Sundance 2019: Shooting the Mafia

A still from Shooting the Mafia by Kim Longinotto, an official selection of the World Cinema Documentary Competition at the 2019 Sundance Film Festival. Courtesy of Sundance Institute.

Shooting the Mafia shows the power that one woman’s act of bravery had in not only exposing Cosa Nostra but putting an end to their control.

The Godfather might possibly be one of the first things that come to mind when it comes to the Mafia.  With this out of the way, Shooting the Mafia introduces us to a brave Sicilian woman, Letizia Battaglia.  Through her job as a photojournalist, she captured a very bloody chapter in Italy.  Nobody said working in journalism would be easy but the first murder she shot is one that affected her.

“Your first murder…never leaves you,” Battaglia says with a pause.

She distinctly remembers both the site and smell of the countryside upon arrival to the scene.  As a photographer, she would shoot pictures of women, children, and streets.  The very last thing that anyone would possibly expect would be shooting pictures of the Mafia.  But hey, somebody has to do the job, right?

This moment in time wouldn’t just be a one-off for Battaglia.  It happened to be the first of many opportunities she had to take them on.  She went to battle against them but not with the same weapons that the Mafia uses when taking on enemies.  Her only weapon was her camera.  Her photos had a way of telling a story in Sicily…just not the story that members of Cosa Nostra preferred.

Here was a woman who turned to a career in photojournalism in the 1970s following her divorce.  She took on a job with L’Ora, a newspaper in Palerno, until they shuttered in the early 1990s.  It’s because of this job that Battaglia took some 600,000 photos depicting life in Sicily.  This is where Battaglia did her most good or damage, depending on whichever way you look at it.

The film includes footage of Judge Giovanni Falcone’s funeral including a powerful eulogy that broad the Church of Saint Dominic to a roaring applause.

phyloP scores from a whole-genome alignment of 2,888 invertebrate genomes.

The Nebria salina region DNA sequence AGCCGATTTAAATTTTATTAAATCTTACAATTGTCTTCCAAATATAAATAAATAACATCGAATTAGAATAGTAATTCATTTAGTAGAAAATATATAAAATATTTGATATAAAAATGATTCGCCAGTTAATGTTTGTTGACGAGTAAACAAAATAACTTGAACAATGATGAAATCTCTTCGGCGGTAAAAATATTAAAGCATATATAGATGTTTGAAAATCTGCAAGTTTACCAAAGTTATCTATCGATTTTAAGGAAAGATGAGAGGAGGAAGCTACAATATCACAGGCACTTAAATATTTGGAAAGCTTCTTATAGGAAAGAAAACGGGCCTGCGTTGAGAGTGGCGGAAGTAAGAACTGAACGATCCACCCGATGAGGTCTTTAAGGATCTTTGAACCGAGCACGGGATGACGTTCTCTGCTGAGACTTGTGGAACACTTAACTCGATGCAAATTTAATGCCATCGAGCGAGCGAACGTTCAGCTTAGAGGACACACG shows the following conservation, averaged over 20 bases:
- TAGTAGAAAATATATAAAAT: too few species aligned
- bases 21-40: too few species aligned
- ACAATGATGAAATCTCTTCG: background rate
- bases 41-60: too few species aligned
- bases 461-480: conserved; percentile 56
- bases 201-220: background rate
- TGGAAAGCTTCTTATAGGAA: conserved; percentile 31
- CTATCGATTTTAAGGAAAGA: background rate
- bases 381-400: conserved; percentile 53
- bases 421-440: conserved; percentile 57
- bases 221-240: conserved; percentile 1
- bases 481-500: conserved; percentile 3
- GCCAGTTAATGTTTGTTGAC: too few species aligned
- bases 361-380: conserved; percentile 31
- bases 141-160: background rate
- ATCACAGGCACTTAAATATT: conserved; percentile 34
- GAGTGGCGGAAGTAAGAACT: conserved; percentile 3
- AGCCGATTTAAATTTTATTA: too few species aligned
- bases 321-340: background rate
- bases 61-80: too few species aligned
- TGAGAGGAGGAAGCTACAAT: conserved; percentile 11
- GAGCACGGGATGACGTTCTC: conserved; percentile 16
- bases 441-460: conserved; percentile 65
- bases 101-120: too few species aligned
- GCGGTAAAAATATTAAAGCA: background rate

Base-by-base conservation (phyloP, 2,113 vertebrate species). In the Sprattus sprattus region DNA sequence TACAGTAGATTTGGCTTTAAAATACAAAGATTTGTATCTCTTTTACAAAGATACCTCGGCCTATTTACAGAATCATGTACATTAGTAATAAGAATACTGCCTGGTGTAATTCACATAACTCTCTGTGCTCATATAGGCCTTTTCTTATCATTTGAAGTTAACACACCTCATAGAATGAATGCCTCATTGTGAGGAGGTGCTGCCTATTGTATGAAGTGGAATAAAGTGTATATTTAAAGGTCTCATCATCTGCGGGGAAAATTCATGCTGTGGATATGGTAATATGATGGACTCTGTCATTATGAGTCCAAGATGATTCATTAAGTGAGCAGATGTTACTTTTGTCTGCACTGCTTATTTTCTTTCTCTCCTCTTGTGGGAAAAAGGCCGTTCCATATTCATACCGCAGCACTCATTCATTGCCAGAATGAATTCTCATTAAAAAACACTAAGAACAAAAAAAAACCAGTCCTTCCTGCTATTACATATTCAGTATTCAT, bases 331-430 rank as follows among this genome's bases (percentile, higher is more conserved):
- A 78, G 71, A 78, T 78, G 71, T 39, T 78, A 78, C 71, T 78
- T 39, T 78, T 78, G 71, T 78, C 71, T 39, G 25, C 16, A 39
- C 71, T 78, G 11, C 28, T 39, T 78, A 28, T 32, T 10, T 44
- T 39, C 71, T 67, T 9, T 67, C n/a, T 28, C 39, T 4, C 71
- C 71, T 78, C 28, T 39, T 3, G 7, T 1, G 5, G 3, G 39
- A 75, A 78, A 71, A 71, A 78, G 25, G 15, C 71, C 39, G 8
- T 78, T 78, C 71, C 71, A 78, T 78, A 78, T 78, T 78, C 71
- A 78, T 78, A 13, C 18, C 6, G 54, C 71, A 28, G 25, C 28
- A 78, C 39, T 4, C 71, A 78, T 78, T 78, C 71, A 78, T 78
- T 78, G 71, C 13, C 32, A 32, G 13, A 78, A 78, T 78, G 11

“I forgive you but you must get on your knees if you have the courage to change,” Rosaria Schifani said during a very emotional eulogy in the televised funeral.  Her husband, Vito Schifani, had been one of Judge Falcone’s bodyguards.

As a magistrate, Judge Falcone worked to bring down the Mafia until they killed him during the Capaci bombing.  Another bombing less than two months later would take the life of another magistrate, Paolo Borsellino.  The using of this footage really drives home the horrors faced day in and day out.

Shooting the Mafia shows that one’s bravery–even if they’re only doing their job–can make a difference.

DIRECTOR:  Kim Longinotto
FEATURING:  Letizia Battaglia, MariaChiara Di Trapani, Santi Caleca, Eduardo Rebulla, Franco Zecchin, Roberto Timperi

Shooting the Mafia holds its world premiere during the 2019 Sundance Film Festival in the World Cinema Documentary Competition. Grade: 3.5/5

Danielle Solzman

Danielle Solzman is native of Louisville, KY, and holds a BA in Public Relations from Northern Kentucky University and a MA in Media Communications from Webster University. She roots for her beloved Kentucky Wildcats, St. Louis Cardinals, Indianapolis Colts, and Boston Celtics. Living less than a mile away from Wrigley Field in Chicago, she is an active reader (sports/entertainment/history/biographies/select fiction) and involved with the Chicago improv scene. She also sees many movies and reviews them. She has previously written for Redbird Rants, Wildcat Blue Nation, and Hidden Remote/Flicksided. From April 2016 through May 2017, her film reviews can be found on Creators.